Friday, 5 May 2017

People really are rubbish, so organisations must change

The Castle Leisure Centre opened at Elephant and Castle last year and I have been to the pool there many days this year. There are bins throughout the centre, with recycling ones next to general waste bins. I've been amazed over the months at the failure of people to sort their rubbish. Those people who bother to put empty shampoo or water  bottles in the bin seem to do this randomly, about half go in the bin labelled plastics and half in the general waste bin adjacent.

At Taunton station last week I saw the clearest attempt I have seen yet to help people simply sort their rubbish.
Every waste bin has one recycling bin adjoining it, and clear directions are given on what to put where should you be in doubt. 
  Look inside the bins though and you can see that people just don't care at all. There is no appetite amongst consumers to take the tiniest step to sorting their rubbish. They just bung it in a random bin or drop it on the platform.


I can't see any other option than to transfer legal responsibility to the manufacturers and retailers to resolve the waste problem their products create, and so what if it means they must pay people, either directly or via taxation, to sort the waste. The businesses will also need to pay for the cost of enforcement, with significant penalties for non-compliance.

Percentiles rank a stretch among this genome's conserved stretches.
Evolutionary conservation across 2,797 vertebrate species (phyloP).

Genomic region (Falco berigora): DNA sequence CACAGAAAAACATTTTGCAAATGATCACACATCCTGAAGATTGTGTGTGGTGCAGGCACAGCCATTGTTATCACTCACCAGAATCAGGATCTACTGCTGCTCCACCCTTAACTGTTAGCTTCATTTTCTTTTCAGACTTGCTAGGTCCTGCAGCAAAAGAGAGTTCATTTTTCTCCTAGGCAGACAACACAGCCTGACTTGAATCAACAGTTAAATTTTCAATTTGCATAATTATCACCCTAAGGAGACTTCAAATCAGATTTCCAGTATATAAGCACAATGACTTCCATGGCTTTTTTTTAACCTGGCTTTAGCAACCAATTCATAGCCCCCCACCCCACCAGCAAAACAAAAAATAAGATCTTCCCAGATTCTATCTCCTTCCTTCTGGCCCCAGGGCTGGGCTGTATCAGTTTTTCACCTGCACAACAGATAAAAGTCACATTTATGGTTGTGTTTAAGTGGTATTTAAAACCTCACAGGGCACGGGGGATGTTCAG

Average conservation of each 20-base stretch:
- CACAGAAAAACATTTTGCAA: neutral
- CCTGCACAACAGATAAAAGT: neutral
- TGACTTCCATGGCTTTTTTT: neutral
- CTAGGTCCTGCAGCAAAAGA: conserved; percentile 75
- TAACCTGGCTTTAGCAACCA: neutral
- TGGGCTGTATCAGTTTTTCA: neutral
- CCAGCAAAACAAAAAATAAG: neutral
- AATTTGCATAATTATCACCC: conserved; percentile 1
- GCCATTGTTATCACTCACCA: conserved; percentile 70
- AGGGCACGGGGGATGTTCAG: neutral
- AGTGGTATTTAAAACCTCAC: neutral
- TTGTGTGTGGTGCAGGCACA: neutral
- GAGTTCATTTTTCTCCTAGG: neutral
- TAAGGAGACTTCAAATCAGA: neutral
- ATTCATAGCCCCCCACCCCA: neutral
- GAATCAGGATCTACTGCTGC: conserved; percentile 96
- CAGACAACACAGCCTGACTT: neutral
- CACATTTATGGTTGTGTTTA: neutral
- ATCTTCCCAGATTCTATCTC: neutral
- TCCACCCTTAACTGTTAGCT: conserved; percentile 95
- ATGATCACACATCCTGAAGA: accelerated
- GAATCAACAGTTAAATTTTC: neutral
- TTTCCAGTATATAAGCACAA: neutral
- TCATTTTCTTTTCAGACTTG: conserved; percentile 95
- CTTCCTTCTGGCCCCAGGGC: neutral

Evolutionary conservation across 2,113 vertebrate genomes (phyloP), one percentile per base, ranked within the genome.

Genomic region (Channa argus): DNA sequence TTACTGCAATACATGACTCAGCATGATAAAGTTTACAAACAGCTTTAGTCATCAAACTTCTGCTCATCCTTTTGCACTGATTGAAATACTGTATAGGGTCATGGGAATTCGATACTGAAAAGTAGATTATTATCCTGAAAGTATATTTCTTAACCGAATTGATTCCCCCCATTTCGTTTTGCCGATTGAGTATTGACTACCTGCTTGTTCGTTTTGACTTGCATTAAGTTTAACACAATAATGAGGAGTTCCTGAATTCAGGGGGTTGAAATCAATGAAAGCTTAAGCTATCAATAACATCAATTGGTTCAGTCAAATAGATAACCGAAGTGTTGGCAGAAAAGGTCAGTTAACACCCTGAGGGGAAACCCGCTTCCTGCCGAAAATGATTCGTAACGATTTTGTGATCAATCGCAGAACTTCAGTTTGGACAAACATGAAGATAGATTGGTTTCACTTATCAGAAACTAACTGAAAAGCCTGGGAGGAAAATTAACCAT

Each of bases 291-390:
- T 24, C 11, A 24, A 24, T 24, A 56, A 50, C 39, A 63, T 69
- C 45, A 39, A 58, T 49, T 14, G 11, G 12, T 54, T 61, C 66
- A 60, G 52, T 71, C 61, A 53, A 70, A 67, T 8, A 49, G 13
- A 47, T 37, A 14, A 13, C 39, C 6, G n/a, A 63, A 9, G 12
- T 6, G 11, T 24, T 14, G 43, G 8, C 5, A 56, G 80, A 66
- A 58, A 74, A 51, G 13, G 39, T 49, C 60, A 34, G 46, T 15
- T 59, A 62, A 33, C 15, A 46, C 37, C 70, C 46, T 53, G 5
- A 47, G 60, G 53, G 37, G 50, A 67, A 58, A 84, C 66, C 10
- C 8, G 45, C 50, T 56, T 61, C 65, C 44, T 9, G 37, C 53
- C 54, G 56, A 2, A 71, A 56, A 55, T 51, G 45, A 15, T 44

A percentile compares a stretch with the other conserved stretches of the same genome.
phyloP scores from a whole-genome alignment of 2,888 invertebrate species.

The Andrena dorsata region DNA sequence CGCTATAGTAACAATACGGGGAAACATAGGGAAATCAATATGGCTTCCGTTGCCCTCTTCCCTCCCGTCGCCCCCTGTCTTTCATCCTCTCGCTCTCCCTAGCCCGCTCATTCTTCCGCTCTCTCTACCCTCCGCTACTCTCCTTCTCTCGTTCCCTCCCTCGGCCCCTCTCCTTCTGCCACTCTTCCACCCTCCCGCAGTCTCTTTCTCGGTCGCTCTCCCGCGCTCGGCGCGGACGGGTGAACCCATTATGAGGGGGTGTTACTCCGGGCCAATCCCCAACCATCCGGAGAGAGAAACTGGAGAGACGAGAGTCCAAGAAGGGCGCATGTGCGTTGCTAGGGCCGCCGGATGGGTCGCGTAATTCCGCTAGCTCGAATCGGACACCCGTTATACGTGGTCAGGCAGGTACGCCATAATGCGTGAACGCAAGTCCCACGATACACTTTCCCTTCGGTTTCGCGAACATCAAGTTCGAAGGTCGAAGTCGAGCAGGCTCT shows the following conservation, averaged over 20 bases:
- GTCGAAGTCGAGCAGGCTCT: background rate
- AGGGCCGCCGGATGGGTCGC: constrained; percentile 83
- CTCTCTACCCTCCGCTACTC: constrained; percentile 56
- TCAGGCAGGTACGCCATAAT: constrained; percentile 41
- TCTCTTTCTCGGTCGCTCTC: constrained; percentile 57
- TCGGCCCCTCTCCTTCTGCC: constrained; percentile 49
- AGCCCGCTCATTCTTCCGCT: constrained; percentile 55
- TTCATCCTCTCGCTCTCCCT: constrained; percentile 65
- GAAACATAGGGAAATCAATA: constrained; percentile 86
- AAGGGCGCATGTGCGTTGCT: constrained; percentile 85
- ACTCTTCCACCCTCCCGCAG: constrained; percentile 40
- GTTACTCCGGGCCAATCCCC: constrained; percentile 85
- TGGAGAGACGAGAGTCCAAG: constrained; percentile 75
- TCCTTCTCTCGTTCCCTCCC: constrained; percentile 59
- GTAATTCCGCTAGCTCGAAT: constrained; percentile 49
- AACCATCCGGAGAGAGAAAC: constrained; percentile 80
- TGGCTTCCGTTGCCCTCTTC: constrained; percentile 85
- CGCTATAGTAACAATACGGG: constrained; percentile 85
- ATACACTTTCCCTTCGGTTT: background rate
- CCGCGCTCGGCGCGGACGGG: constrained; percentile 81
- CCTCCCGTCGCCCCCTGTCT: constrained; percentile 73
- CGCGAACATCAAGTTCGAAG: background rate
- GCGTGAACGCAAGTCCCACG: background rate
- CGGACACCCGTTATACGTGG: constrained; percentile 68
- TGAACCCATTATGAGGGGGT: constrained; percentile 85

1 comment:

Roibeard said...

As you suggest, manufacturers have a big role to play - part of the confusion of non-recyclable in a recycling bin has to come down their processing and labeling.

A coffee cup is cardboard, isn't it? So it goes in the cardboard recycling -
yep, except if it is coated like a coffee cup, but why should the consumer know that this cardboard isn't to be treated as cardboard?

And the coffee cup's plastic lid has a recycling symbol on it, so surely mixed recycling for it too? Why is polystyrene marked with a recycling symbol (number 6) when it can't usually be recycled either?